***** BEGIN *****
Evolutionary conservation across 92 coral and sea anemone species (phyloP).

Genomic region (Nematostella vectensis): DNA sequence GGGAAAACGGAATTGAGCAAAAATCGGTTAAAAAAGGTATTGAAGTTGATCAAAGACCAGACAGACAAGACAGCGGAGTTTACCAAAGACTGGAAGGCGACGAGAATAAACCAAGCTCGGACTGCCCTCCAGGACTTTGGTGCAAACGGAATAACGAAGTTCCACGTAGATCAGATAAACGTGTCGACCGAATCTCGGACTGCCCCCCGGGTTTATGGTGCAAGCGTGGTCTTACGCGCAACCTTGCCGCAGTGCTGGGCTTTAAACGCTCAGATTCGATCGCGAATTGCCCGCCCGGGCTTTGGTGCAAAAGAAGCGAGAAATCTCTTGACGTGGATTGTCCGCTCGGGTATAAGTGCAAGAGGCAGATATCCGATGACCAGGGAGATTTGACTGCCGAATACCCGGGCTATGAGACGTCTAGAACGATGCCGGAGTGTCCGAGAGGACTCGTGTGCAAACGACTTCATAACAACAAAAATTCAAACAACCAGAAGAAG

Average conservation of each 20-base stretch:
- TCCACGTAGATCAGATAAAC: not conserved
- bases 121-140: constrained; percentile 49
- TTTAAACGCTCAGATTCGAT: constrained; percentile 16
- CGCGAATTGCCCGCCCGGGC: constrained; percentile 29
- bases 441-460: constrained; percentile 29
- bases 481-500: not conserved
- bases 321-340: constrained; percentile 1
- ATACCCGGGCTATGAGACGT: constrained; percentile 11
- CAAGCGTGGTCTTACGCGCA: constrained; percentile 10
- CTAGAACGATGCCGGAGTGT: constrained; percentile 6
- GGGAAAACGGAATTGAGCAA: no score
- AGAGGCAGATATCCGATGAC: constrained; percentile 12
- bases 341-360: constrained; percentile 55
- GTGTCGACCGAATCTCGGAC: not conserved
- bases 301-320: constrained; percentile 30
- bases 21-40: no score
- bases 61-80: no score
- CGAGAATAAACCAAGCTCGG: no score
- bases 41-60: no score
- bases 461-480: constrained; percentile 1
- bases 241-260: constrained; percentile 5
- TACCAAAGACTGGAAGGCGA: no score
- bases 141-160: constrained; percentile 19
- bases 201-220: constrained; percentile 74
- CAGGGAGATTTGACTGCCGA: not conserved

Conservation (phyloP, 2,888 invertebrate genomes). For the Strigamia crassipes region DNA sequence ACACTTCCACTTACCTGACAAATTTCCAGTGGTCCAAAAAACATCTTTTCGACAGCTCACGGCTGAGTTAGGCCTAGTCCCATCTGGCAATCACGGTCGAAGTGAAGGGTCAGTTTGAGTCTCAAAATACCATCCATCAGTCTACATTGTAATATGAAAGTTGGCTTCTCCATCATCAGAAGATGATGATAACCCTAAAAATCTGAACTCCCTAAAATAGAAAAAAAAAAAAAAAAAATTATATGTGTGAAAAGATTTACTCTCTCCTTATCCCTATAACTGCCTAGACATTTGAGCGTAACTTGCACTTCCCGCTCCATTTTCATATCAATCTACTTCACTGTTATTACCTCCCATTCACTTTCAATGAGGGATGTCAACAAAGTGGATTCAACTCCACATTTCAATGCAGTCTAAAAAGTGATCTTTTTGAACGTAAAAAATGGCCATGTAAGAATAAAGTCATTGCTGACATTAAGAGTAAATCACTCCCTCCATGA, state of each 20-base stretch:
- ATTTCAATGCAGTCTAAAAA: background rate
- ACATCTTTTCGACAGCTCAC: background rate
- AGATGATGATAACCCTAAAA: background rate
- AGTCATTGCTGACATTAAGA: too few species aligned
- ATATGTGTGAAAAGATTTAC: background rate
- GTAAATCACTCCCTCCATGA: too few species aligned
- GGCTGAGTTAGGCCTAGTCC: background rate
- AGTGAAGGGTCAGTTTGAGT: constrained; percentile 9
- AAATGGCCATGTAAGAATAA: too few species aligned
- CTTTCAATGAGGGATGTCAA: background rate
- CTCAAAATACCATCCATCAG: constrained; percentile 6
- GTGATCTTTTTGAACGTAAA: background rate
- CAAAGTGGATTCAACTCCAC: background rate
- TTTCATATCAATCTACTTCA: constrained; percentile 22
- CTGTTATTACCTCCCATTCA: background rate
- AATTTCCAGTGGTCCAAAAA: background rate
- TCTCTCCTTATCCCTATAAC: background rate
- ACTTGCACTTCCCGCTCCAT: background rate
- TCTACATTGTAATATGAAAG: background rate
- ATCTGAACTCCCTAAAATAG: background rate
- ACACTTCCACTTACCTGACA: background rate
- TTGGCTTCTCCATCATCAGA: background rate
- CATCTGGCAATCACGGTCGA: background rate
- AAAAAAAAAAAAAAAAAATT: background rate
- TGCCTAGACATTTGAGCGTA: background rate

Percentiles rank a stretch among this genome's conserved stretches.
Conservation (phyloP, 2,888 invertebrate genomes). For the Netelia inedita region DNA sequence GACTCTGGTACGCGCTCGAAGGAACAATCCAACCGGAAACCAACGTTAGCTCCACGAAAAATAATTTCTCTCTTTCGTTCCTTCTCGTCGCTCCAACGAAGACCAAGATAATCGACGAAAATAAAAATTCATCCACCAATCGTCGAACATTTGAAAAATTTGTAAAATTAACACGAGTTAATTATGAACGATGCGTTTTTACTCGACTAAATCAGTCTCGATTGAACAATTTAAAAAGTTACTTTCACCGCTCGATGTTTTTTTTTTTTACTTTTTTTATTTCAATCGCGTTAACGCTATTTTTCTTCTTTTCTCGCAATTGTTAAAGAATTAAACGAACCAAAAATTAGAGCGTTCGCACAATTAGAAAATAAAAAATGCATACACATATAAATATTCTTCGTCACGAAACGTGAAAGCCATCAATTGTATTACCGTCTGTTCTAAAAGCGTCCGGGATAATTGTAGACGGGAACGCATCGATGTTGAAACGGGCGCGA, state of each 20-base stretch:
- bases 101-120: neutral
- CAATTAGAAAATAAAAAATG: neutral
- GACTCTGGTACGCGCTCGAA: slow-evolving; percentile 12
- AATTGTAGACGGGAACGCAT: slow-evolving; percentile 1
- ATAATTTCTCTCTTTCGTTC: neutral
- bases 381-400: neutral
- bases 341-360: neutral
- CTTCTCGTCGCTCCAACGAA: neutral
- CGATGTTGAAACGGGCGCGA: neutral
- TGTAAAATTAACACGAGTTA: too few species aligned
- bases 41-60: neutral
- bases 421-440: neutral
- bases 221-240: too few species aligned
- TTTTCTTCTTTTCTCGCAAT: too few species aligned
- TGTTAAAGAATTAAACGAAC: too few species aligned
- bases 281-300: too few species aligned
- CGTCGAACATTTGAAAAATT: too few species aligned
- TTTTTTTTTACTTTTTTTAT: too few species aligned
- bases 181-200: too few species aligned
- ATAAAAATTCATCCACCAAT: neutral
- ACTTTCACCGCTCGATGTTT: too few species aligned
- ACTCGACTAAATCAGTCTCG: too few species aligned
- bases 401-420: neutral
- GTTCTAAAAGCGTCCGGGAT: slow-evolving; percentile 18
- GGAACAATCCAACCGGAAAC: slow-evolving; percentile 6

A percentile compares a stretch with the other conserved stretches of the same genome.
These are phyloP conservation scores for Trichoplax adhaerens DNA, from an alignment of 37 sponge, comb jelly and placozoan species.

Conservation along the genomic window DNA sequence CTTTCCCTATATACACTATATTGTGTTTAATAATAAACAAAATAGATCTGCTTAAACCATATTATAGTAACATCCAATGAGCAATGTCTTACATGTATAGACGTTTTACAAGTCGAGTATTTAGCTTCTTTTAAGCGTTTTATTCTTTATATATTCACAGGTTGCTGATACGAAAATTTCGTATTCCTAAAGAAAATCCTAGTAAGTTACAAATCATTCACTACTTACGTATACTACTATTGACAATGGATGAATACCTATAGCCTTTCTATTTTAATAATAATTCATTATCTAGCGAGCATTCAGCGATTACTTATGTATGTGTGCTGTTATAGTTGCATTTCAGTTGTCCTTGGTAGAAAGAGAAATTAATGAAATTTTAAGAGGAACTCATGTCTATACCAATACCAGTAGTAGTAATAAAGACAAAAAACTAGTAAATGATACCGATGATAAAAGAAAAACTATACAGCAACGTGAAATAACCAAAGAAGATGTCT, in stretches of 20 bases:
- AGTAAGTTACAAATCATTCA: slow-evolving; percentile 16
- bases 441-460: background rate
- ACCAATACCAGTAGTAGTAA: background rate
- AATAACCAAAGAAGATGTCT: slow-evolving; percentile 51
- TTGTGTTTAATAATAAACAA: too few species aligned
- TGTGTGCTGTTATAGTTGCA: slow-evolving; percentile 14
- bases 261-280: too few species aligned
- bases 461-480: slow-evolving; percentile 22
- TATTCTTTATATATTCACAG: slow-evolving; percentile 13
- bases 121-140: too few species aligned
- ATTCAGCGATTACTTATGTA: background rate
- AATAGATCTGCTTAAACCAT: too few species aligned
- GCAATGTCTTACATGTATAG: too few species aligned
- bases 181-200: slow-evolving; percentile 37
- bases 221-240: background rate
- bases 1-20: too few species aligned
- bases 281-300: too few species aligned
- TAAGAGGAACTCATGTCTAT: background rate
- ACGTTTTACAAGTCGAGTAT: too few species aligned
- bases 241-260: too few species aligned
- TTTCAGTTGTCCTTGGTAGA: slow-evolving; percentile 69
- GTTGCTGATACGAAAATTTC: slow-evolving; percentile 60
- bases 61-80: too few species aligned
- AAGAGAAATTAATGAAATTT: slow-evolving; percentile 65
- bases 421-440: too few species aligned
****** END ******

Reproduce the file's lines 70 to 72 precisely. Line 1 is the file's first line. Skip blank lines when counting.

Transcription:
- TTTTCTTCTTTTCTCGCAAT: too few species aligned
- TGTTAAAGAATTAAACGAAC: too few species aligned
- bases 281-300: too few species aligned